This Is Not She (The Simian Assembly) 2017 Toronto Fringe Review

photo of Julia Haist in This is not SheNot enough people are going to see This Is Not She , a site-specific offering of the 2017 Toronto Fringe Festival, and that is a shame. It’s great nerd-fun, well conceived and acted, understated and affecting. But between “Shakespeare” and “audience participation” in the program, I think people will imagine themselves forced to do terrible humiliating English-class things and stay home. They should not. This is good.

Haist plays Mrs. Humbert, a high school English teacher attempting to teach Troilus and Cressida  while dealing with uproar (slowly revealed to the audience) in her personal lifeShe does well for a while, and then one of the passages (Troilus and Cressida has recurring themes of unfaithfulness and people failing to live up to their agreements) will spark a memory and we see into her head for a minute. It’s a well-made piece and Haist has a non-fragile vulnerability about her that I found appealing. You don’t get the sense that she’d be blown away in a little gust.

In many ways it’s a great juxtaposition, and I am such a tremendous nerd that listening to Haist discuss iambic pentameter (a rigorous form) while periodically watching her life slip out from under her was just gold. But she explains the play clearly and with verve, dealing with the interruptions and indignities of public school service – the loudspeaker interrupts on an irregular and exhausting schedule – in stride. The sure hand of director and dramaturg Taylor Marie Graham is evident in the best possible way as this builds but doesn’t crest.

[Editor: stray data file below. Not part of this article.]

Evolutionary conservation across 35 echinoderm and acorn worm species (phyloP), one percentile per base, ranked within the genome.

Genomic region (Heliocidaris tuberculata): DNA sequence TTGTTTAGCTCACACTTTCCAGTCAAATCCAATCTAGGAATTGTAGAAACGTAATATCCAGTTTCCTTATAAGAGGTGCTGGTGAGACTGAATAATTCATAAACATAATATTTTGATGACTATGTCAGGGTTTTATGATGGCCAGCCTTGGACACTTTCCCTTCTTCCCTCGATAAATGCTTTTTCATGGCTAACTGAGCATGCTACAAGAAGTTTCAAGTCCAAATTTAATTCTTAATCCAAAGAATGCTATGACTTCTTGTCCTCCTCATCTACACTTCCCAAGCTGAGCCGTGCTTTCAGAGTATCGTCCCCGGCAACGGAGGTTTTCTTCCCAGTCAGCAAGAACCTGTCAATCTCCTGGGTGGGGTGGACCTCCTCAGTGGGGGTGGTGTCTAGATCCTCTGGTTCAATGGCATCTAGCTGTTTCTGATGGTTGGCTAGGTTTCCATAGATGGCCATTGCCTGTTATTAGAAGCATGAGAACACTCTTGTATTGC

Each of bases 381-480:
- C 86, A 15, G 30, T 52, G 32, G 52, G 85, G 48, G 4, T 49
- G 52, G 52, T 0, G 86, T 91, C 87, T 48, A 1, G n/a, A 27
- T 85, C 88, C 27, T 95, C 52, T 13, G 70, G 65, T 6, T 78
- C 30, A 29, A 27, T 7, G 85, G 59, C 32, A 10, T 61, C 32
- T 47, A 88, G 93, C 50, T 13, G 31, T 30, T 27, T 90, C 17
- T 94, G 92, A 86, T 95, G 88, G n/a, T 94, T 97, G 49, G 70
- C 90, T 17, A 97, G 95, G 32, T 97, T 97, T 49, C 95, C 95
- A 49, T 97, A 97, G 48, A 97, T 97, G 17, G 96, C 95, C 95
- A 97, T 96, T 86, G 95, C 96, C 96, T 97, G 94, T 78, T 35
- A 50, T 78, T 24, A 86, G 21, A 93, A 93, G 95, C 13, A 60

As far as audience participation, there’s nothing to worry about. She leads the class in a little light read-aloud and asks a few questions, but Haist is obviously sensitive to who simply cannot and who probably will participate, so if you’d rather die than Prologue you should be safe enough. There are a few other very optional opportunities to share, but no shaming of abstainers.

At the end, she collects the single line of iambic pentameter each of us were asked to write on a particular theme and strings them together into a short poem. The night I saw This Is Not She only three people handed in lines, and plus Haist’s we somehow ended up with a fairly remarkable little poem. Kind of a theme, really. The pieces seem like they might be not that great and maybe even a little off-putting, but then they’re combined and…magic. Maybe you weren’t going to go to this, but you should.


  • This is Not She plays at Artscape Youngplace Gold Studio. (180 Shaw St.)
  • Tickets are $12. The festival also offers a range of money-saving passes for serious Fringers.
  • Tickets can be purchased online, by telephone (416-966-1062), from the Fringe Club at Scadding Court, and — if any remain — from the venue’s box office starting one hour before curtain.
  • Be aware that Fringe performances always start exactly on time, and that latecomers are never admitted.
  • Content Warnings: Sexual Content, Audience Participation, Mature Language.
  • The Fringe Festival considers this venue to be wheelchair-accessible.


  • Thursday July 6th, 08:00 pm
  • Friday July 7th, 08:00 pm
  • Saturday July 8th, 03:00 pm
  • Saturday July 8th, 08:00 pm
  • Sunday July 9th, 08:00 pm
  • Monday July 10th, 08:00 pm
  • Tuesday July 11th, 08:00 pm
  • Wednesday July 12th, 08:00 pm
  • Thursday July 13th, 08:00 pm
  • Friday July 14th, 08:00 pm
  • Saturday July 15th, 03:00 pm
  • Saturday July 15th, 08:00 pm

photo of Julia Haist by Ger Gilmore